It is well known that mining can be a dangerous occupation. The Mine Safety and Health Administration (MSHA) exists to enforce safety regulations intended to safeguard a miner's well-being in California. Even with such safeguards in place, workplace accidents may still occur.
When construction workers report to a job site they want to believe that the site is safe and that the company they work for has done their best to ensure their safety. Such precautions could protect against workplace accidents happening in California. A roofing company was recently cited by Cal/OSHA for violations of fall protection safety.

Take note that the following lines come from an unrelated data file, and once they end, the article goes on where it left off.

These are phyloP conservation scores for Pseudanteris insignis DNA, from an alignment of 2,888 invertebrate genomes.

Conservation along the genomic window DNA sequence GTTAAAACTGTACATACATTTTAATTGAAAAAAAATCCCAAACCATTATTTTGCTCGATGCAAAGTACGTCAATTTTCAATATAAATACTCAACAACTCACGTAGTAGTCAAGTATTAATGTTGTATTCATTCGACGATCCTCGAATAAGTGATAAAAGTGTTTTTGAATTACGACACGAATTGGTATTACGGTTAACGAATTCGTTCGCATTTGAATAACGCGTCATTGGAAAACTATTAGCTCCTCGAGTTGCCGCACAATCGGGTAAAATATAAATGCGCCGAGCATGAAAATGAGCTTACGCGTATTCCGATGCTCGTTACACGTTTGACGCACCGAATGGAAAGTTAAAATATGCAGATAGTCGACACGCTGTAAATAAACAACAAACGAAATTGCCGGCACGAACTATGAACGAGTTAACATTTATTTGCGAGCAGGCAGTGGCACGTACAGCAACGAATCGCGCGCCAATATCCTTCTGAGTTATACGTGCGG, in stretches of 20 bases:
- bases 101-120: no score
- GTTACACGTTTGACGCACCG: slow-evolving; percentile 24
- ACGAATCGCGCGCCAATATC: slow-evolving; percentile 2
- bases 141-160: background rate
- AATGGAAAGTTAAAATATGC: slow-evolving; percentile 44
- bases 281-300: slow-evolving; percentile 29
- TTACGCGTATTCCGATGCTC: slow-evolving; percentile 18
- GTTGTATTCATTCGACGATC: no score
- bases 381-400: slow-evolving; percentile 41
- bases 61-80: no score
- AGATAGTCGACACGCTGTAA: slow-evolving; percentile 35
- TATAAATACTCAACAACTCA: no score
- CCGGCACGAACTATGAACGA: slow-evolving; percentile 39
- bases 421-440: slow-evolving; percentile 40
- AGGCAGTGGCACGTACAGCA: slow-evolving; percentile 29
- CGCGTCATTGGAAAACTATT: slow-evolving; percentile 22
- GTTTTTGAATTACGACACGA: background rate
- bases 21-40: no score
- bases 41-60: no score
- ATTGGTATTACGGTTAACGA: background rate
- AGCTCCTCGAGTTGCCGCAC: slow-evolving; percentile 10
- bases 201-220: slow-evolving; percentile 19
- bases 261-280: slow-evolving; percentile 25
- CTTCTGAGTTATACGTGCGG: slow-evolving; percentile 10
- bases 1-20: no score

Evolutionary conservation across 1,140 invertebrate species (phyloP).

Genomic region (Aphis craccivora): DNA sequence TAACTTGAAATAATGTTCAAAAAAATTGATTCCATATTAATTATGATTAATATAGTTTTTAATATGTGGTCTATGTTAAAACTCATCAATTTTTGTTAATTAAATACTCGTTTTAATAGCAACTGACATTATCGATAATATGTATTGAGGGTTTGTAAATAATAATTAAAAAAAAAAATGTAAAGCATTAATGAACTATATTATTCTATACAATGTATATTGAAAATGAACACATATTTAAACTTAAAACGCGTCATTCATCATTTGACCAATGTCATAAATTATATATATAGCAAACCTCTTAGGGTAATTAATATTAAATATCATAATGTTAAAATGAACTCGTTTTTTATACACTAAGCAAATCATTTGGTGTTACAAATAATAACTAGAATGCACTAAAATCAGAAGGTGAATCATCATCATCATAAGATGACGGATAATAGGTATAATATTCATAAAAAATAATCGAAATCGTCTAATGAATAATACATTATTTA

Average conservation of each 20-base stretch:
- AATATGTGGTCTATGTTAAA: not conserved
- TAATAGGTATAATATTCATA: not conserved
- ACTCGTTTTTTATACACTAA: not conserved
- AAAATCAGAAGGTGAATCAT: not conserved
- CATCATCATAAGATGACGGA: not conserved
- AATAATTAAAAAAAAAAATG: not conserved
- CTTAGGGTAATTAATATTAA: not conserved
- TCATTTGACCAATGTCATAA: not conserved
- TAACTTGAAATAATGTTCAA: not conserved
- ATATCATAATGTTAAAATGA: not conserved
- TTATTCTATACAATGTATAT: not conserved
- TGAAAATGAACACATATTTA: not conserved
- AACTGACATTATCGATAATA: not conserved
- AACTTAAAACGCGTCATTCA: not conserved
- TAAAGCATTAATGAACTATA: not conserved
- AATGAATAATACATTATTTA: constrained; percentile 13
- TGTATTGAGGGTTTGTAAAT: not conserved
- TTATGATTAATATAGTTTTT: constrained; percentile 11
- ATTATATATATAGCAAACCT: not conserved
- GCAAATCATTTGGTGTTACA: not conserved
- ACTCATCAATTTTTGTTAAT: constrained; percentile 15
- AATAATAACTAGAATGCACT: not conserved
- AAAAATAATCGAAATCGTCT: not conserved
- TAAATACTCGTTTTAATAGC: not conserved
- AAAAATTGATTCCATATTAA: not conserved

It is well known that lead is a toxic substance. High levels of lead in drinking water have led to a major crises in various locations throughout the country. If lead in the water is a serious problem, elevated levels of lead in the air at a factory could also warrant being described as a serious problem. In California, that serious problem exists and can lead to serious workplace illness.
There has been much study in California and elsewhere in recent years about the impact of head concussions on athletes. That is indeed a serious problem but another area that is largely ignored is the incidence of workplace injuries, including concussions, in the theater industry. A recent study published in the Journal of Occupational and Environmental Medicine reports that theater workers have high rates of head injuries and that they are seldom reported, diagnosed or treated.